We are at Ben and Emily’s. We put the baby to bed (who fell asleep in a fraction of a second… every parent’s dream!), drank a bottle of red wine and ate a pork curry followed by macaroons.
Slumped on the couch in the most “Mixologies” home there is: Emily is Chinese and Swedish; Ben Tunisian and Algerian Jewish, with big blue eyes (incidentally it’s he who cooked… QED); their son Samuel is the perfect mix of his parents: sublime slanted blue eyes, a small round but full mouth, fine light hair and an irresistible smile.
It is midnight when I interview Emily! She answers tiredly but with interest as she savors her wine… I detect a very slight accent when she replies and a few English and Swedish word that slip into the conversation… (At that moment I realize just how much I love talking to those who mix their languages… Obviously)
- Fist name : Emily
- Age : 32 yo
- Profession (s) : Consumer insight research manager
- Mix : China x Sweden
- Lives in : Paris
Emily a.k.a « Iceberg » (she says that she can appear to be very hard) hesitates for a second over the definition of the term mixed-race.
Spontaneously we ask ourselves if Emily is “mixed-race” or not… and then answer yes. Is the word restricted to a black-white mix? Does it define an exclusively ethnic mix, or also a mix of nationalities and cultures?
She insists on the physical differences that distinguish the two biological parents of the mixed-race child. For her in any case it is a matter of two different races that mix together… two people with two distinctive ethnic groups who come together for better or for worse and which… for better, results in: a child!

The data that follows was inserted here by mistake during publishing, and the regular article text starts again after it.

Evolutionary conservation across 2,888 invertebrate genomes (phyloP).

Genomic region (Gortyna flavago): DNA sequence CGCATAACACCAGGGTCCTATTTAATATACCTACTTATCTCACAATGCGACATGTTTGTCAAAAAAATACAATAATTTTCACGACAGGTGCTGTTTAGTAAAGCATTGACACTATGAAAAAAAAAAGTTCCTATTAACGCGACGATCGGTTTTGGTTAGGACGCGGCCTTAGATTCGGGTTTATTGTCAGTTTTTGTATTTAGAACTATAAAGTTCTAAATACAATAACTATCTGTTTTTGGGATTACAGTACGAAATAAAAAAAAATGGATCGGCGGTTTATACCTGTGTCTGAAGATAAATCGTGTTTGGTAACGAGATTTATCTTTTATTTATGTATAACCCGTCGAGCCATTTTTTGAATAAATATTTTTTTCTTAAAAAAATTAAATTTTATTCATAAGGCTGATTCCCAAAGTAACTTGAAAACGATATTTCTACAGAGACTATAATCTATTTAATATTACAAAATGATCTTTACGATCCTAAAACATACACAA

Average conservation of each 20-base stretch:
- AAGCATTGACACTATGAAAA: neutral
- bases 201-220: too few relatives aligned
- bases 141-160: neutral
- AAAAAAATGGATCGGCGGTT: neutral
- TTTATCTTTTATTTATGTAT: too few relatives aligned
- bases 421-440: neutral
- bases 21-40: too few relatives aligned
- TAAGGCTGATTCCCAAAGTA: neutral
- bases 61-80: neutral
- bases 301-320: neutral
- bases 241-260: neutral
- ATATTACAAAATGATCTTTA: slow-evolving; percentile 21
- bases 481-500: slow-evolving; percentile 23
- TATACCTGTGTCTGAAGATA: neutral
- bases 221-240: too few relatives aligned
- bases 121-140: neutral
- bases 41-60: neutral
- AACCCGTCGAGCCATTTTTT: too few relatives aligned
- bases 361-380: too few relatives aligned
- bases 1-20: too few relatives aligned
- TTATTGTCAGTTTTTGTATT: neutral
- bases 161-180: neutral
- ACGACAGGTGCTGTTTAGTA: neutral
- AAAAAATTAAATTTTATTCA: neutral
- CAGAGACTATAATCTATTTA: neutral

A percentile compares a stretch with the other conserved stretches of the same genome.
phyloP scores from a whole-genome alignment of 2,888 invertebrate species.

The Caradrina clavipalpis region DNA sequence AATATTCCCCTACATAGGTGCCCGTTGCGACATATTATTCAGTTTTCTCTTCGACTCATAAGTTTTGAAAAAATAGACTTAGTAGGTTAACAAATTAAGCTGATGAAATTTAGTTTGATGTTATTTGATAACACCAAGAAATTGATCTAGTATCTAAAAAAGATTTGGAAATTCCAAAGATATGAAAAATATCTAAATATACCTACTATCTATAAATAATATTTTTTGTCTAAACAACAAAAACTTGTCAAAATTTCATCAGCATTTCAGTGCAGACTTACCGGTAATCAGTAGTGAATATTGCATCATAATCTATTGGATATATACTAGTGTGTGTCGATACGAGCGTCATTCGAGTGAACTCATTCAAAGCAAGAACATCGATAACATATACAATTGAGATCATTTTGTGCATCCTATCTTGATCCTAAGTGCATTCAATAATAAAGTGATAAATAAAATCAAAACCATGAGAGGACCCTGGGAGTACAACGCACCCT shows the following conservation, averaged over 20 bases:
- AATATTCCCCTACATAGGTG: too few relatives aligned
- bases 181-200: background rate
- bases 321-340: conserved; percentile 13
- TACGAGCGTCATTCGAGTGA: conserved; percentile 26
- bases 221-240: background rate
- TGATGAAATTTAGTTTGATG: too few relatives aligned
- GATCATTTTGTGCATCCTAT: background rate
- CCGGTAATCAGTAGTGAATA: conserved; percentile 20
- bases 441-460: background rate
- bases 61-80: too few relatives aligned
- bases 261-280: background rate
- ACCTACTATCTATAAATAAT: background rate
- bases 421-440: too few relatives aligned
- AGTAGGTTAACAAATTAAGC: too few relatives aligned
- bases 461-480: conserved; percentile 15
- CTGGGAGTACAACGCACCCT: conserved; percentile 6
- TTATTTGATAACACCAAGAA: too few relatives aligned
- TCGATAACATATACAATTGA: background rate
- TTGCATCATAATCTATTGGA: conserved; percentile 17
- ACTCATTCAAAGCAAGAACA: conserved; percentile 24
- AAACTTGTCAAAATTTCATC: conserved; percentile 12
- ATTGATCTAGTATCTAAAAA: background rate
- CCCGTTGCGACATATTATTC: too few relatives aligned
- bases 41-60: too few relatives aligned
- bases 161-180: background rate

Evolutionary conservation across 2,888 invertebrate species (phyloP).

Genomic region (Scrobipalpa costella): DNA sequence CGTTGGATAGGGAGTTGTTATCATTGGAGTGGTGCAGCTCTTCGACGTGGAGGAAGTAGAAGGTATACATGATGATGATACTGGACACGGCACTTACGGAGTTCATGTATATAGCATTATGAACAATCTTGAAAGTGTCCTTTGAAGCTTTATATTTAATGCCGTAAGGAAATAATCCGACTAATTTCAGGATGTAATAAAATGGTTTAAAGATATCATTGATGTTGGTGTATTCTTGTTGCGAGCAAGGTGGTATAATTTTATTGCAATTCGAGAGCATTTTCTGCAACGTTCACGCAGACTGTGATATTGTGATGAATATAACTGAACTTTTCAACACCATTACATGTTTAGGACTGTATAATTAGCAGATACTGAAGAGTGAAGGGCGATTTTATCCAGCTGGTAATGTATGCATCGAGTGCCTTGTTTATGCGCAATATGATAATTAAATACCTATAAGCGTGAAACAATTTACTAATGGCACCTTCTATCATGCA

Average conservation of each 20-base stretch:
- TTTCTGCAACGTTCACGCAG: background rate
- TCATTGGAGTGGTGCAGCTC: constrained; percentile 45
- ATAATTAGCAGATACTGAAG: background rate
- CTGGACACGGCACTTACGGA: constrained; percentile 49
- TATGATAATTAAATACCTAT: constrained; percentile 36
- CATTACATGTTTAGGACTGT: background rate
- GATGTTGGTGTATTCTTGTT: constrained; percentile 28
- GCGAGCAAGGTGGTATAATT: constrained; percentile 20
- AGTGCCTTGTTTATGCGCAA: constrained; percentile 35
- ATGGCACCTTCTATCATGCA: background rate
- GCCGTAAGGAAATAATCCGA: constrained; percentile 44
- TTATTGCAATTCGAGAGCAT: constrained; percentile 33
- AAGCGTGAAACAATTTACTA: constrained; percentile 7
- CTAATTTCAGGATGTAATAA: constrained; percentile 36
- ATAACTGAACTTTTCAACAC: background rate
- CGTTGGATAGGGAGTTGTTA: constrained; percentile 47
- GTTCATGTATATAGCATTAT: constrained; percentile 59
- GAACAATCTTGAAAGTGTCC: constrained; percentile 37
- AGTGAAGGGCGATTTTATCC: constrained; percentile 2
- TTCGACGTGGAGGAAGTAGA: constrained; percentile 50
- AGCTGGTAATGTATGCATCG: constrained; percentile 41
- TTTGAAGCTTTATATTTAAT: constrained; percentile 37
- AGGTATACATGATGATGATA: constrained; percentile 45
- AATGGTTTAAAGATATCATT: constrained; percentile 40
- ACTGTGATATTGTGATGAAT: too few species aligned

Chinese-Swedish cocktail: the recipe
Take a Chinese woman immigrated to Sweden and a blond Swede with green eyes, marry them despite the mother’s side of the family being more than reticent, and you will have three delicious Chinese dumplings: Emily and her two sisters!
Emily tells me the beautiful love story of her parents: love at first sight even. It was her mother Betty with her European first name that proposed to her father.Betty comes from a big, aristocratic family from Shanghai which fled the China of Mao Zedong. Having lost everything, they first took refuge in Belgium where the French speaking grandfather was the 1st Chinese to earn a Law doctorate in that country. His career launched, he then worked for the UN, a little bit everywhere around the world and eventually set up home with his family in Sweden.When Emily’s parents met in Sweden, the Chinese family took the union very poorly and didn’t speak to their daughter for 7 years. The future son-in-law, a policeman, was not educated enough in their eyes.
The controversy didn’t stop the couple who lived around the world and who didn’t stop travelling during Emily’s childhood. They are still together.
Then, what “race” are you Emily?
Emily looks like her Chinese mother and grandmother but she feels more Swedish than Chinese. Actually no, I think she considers herself completely Swedish.
And it’s crazy these stereotypes that enter and interfere in the collective subconscious: At that moment I think of the archetype Scandinavian beauty: blond, blue eyes, 1m85! Emily is the complete opposite! Brown hair, average height, rail thin, and almond-shaped brown eyes (yes yes it is possible). She is no less ravishing or charismatic.
Engaged, militant, this ultra sensitive being wants to absolutely avoid giving any impression of fragility. As a matter of fact she is part of a feminist organization where she notably fights against violence against women, such as rape. Her latest campaign, “marre du rose” (“sick of pink”) fights for unisex toys that avoid stereotypes: instead princess costumes, brooms, mops and other household cleaning items reserved for girls!